We often find phrases with expressions like "something is **x** times larger than another. "Here are some examples:

*The budget for health this year will be $ 600 million, ie, twice bigger than the $ 300 million last year.*

*This year, Flamengo spent R $ 100 million in hiring, value four times bigger than last year, which was $ 25 million.*

*The company built a 60 meter high building, three times higher than the neighboring building, which has 20 meters.*

Many people consider that there may be an error in these sentences. They say, for example, that for the budget to be twice as large as R $ 300 million, it should be R $ 900 million (R $ 300 million twice as much). Similarly, they think that a 60-meter-high building should not be considered three times taller than a 20-meter building, but only twice as tall.

But in fact, this is a mathematical rather than a linguistic operation. In mathematics, when we say "twice as long," it is the same as saying "double." That is, it would be the equivalent of adding twice the reference or starting value.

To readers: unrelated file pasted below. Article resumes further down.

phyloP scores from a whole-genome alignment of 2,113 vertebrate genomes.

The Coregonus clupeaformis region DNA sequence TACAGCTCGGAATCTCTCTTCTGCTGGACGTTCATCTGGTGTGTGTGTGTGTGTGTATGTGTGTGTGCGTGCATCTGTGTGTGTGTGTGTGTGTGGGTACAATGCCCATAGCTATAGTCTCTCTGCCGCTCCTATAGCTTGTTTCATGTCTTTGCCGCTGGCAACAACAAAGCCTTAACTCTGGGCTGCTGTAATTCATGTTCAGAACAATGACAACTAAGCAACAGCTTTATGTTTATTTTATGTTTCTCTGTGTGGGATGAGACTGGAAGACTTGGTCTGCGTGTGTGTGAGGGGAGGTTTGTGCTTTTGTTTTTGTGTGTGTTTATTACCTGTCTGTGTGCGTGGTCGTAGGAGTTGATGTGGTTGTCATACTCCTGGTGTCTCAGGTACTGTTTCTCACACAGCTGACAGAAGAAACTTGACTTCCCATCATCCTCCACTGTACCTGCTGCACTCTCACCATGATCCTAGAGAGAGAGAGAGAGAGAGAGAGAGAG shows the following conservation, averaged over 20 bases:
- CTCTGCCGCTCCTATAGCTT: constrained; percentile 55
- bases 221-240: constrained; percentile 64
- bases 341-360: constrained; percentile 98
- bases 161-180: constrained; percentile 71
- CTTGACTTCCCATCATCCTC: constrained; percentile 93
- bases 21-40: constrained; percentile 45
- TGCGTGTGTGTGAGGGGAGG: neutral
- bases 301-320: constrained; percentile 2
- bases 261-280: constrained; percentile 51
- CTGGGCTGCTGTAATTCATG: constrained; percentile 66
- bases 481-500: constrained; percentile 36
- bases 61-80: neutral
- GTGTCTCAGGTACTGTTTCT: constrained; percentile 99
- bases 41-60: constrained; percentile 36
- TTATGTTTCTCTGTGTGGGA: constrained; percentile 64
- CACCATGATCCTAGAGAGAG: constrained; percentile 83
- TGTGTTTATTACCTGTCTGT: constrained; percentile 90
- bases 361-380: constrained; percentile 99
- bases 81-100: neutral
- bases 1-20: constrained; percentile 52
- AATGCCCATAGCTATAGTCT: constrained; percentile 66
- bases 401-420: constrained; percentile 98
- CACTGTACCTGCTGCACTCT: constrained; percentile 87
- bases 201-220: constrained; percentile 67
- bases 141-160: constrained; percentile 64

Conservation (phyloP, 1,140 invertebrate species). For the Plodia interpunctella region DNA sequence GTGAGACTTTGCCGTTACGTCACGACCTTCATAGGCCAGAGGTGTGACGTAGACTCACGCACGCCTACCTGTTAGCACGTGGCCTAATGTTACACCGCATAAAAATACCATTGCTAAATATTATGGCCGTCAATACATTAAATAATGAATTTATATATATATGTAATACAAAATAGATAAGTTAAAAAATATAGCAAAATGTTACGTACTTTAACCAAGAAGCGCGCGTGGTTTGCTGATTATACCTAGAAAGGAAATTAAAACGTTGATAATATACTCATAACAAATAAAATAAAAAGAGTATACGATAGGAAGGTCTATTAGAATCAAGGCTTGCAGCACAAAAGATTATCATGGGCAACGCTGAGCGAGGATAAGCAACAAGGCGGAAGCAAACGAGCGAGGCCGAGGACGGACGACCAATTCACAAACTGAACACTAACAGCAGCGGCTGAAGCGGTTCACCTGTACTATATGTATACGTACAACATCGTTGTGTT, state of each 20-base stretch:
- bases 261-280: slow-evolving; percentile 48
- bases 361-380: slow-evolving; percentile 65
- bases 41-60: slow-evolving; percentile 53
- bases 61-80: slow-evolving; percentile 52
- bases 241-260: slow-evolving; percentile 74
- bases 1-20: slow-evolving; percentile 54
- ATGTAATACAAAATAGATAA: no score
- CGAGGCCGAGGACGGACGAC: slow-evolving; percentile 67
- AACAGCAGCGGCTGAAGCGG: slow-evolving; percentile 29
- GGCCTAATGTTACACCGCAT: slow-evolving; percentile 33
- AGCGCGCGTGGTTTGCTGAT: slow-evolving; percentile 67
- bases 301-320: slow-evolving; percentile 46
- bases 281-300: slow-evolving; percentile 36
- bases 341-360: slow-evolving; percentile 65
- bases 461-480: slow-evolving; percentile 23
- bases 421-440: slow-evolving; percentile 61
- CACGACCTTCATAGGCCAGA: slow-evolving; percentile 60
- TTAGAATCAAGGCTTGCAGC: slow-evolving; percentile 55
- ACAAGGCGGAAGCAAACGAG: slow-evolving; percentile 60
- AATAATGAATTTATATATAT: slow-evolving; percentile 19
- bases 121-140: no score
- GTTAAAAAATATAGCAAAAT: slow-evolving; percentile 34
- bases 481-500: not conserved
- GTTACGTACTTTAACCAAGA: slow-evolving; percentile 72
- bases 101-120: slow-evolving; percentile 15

Note that it makes no sense to say "A is once greater than B" because any value multiplied by 1 results in the starting or reference value itself.

Example: 100x1 = 100

So in mathematics, when you say that "A is twice as large as B" means that A is twice B, or A = 2 * B.

This means that a 40 meter high building is twice (or twice as high) a 20 meter high building or twice as large (remembering that there is no "once larger" since the "once" is the building itself). that already exists).

## Question Example

There was even a math Olympiad that posed the following question:

*How many times is double 50 greater than half of 10?a) 20b) 19c) 15d) 10e) 5*

Since twice 50 is 100 and half 10 is 5, it would be the equivalent of asking: *"How many times 100 is greater than 5?"*

Probably many people would choose the alternative *B*. But from a mathematical point of view, the answer is the letter *The*, 20 times.